The objective of this research project is to determine if pecans in the northern growing region are genetically different from pecans grown in the southern region. Allison Miller, an ethonobotanist at St. Louis University was contacted to develop and coordinate the research project. One of Dr. Miller’s research focuses is native pecan trees.

Techniques Used

Population genetics was used to describe the genetic variation in C. illinoinensis populations from Missouri, Kansas, and Oklahoma. Population genetics is a sub-discipline within biology which describes the origin, amount, and distribution of genetic variation within populations of organisms.


Joe Wilson, his daughter Jesse, and two other producers collected samples. Samples had to be collected from the trees in the early spring shortly after they had begun to leaf out, when the DNA is more highly concentrated. Samples were collected from nine locations in Vernon and Linn County Missouri; Labette and Miami County, Kansas; and Craig, Mayes, Muskogee, McIntosh, Pittsburg and Atoka Counties in Oklahoma.

In each of the nine populations, leaves from twenty trees were collected and stored in silica gel and kept frozen. In all, 180 different samples were collected. The precise locality for each sample including coordinate, descriptors on the leaves, male flowers, female flowers, diameter at breast height, growth stage approximate tree age, and tree height were recorded. The collected samples were sent to Dr. Miller’s genetics laboratory at St. Louis University for analysis.

Locations were selected that went from North to South within the Northern pecan collection region.


DNA was extracted from the dried, frozen leaf material. Then, two different molecular genetics techniques were used to survey genetic variation within the samples.

The first technique, using data obtain through Amplified Fragment Length Polymorphism (AFLP) analysis, indicated that the pecan populations had a high level of genetic variation. The nine populations sampled were found to be significantly genetically distinct from one another. However, there was no identified relationship between genetic distance and geographic distance. In other words, trees that were closer to one another geographically were not more similar to one another genetically.

The second technique, Microsatellite Analysis, was used to obtain genetic data. That data collection process had not been completed at the time of this writing because of equipment problems. An updated report will be filed once those results are obtained.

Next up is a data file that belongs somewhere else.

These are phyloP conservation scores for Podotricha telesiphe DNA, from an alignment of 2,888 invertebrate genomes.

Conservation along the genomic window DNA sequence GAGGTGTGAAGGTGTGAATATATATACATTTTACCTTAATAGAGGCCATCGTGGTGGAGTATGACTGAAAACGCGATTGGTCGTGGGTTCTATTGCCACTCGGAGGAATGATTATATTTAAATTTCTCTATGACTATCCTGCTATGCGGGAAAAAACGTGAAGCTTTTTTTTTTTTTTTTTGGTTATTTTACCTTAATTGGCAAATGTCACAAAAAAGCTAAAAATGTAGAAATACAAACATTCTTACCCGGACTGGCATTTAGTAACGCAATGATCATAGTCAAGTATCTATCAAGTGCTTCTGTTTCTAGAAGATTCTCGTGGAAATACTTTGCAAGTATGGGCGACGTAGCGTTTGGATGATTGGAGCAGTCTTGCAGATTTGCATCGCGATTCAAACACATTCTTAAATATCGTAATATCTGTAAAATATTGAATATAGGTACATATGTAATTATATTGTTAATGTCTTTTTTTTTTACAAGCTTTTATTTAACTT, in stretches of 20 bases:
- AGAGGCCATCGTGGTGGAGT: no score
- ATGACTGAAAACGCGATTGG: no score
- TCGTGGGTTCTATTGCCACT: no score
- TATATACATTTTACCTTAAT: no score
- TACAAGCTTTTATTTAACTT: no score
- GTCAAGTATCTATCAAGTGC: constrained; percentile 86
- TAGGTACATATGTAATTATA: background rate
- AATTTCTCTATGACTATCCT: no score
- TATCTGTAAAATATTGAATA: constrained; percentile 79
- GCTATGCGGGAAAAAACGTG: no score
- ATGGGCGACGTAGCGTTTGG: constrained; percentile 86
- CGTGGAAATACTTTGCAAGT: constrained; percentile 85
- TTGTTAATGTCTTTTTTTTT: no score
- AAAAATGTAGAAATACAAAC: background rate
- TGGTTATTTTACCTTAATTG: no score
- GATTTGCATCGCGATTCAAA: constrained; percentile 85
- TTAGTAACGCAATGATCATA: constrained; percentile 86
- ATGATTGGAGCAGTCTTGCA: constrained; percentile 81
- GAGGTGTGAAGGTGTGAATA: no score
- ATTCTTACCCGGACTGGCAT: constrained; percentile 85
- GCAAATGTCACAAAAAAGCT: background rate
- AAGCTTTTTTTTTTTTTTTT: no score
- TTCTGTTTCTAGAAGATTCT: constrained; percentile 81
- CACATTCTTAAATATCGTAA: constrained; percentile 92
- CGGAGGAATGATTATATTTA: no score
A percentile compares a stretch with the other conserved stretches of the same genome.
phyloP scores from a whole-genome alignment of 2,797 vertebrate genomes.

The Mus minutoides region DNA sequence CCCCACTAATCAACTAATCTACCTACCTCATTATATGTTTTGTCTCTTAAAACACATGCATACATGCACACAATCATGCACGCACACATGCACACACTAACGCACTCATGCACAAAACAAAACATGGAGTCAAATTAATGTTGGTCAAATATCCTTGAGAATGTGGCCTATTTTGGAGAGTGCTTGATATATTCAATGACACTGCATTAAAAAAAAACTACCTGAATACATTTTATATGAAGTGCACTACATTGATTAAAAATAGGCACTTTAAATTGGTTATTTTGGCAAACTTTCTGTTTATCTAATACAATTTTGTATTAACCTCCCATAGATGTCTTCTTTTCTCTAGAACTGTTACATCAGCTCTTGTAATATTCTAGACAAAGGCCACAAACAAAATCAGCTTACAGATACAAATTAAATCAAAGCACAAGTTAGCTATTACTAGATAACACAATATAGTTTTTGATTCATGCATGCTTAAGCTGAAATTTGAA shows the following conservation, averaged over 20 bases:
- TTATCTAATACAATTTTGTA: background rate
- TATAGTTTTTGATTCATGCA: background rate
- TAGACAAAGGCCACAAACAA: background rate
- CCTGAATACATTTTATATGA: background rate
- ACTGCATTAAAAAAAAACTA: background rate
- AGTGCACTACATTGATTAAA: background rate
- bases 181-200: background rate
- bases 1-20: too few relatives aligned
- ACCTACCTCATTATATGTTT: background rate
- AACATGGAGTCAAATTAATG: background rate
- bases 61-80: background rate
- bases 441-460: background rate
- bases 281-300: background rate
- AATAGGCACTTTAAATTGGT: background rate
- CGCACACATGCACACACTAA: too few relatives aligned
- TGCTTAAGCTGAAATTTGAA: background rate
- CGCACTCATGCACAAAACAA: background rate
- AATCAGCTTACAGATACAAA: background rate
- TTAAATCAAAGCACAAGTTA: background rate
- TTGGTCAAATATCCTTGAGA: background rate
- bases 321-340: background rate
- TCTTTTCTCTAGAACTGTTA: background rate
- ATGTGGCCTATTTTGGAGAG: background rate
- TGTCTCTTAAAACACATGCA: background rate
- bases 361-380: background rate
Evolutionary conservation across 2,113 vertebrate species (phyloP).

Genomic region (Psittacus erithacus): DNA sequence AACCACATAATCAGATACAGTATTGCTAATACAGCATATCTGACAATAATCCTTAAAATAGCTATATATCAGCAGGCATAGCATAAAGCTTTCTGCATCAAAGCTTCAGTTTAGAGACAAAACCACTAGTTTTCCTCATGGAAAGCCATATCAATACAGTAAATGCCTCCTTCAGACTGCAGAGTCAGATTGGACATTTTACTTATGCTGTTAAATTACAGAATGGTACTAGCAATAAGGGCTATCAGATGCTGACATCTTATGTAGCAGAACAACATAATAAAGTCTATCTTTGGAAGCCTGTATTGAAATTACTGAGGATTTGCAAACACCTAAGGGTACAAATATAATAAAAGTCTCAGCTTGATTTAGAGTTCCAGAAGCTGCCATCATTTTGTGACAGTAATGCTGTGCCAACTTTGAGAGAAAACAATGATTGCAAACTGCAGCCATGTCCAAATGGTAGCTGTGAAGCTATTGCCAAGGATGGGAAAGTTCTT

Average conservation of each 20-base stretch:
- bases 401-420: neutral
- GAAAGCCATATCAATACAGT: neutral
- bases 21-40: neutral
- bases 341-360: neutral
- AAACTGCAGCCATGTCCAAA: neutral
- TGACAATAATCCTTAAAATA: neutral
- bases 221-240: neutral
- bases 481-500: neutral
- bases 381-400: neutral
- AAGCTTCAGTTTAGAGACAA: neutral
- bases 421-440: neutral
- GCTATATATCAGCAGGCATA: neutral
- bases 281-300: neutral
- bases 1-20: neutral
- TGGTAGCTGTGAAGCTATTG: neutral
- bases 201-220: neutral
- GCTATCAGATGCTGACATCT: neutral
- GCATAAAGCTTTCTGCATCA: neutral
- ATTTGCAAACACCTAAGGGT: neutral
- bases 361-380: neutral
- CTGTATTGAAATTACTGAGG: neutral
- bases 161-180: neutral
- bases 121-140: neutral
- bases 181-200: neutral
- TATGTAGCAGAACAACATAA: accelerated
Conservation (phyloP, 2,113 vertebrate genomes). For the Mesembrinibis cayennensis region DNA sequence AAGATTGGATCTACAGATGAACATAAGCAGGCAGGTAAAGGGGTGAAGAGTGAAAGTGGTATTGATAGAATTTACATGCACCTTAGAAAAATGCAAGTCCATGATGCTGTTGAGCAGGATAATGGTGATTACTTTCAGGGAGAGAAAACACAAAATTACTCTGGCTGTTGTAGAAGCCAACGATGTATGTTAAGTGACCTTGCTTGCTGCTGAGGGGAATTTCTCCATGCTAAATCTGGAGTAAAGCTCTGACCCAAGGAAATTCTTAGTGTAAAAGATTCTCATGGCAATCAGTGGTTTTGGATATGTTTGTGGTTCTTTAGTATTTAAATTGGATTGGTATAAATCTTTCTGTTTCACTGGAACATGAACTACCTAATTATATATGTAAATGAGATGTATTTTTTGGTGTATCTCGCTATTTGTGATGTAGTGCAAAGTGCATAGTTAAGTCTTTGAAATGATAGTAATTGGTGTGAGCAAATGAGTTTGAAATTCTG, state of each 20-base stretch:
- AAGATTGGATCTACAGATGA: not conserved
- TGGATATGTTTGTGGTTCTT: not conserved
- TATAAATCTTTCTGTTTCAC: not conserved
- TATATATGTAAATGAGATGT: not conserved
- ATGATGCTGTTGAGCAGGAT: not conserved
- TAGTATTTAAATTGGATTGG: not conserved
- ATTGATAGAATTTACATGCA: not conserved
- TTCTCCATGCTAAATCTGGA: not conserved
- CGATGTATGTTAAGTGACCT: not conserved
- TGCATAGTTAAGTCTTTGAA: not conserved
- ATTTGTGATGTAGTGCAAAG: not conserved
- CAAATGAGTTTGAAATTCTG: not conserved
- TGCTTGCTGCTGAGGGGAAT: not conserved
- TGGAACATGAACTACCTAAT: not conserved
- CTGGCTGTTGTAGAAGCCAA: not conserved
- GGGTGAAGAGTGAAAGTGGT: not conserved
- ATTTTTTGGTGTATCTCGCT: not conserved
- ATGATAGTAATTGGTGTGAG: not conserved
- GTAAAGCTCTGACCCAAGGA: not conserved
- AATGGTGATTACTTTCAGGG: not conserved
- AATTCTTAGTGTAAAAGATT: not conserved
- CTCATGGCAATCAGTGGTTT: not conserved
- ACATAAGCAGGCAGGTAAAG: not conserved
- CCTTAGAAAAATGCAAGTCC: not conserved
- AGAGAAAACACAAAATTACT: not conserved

Joe Wilson, one of the founders of MNPG led this project. He coordinated the overall research program with Dr. Miller. Further, Wilson and his daughter Jesse, handled most of the sample collections. Other producers involved in the collection process included: Tom Circle, Labette Co., KS; Brad Carter - Miami Co., KS; Wayne Harth, Vernon Co., MO; Dale Warren, Linn Co., MO.

The genetic research on the project was completed by Dr. Allison Miller, of St. Louis University. Two graduate students and seven undergraduate students were trained in genomic analysis techniques as a result of this project.

The students were:
Carolina Romero-Hernanadez, Graduate Student,
Chrissy McAllister, Graduate Student,
Silvia Ardila, Undegraduate Student, (class of 2011)
Rory Arrigo, Undegraduate Student, (class of 2012)
Kyle Blacker, Undegraduate Student, (class of 2012)
Luke Gatta, Undegraduate Student, (class of 2013)
Huawei Han, Undegraduate Student, (class of 2011)
Shawn Sarmiento, Undegraduate Student, (class of 2013)
Tracy Zander, Undegraduate Student, (class of 2013)

Ann Wilkinson, Origin Farms, assisted with reporting and outreach components and is involved with the long-term GI project.

Research results and discussion:

The results indicated that there was significant genetic variation between the nine different populations that were sampled. Further, the results showed that there was no identified relationship between genetic distance and geographic distance. In other words, trees that were closer to one another geographically were not more similar to one another genetically.

Once all the data is collected using laboratory techniques, a final analysis will compare the variation between the 9 population samples and from southern populations of pecans.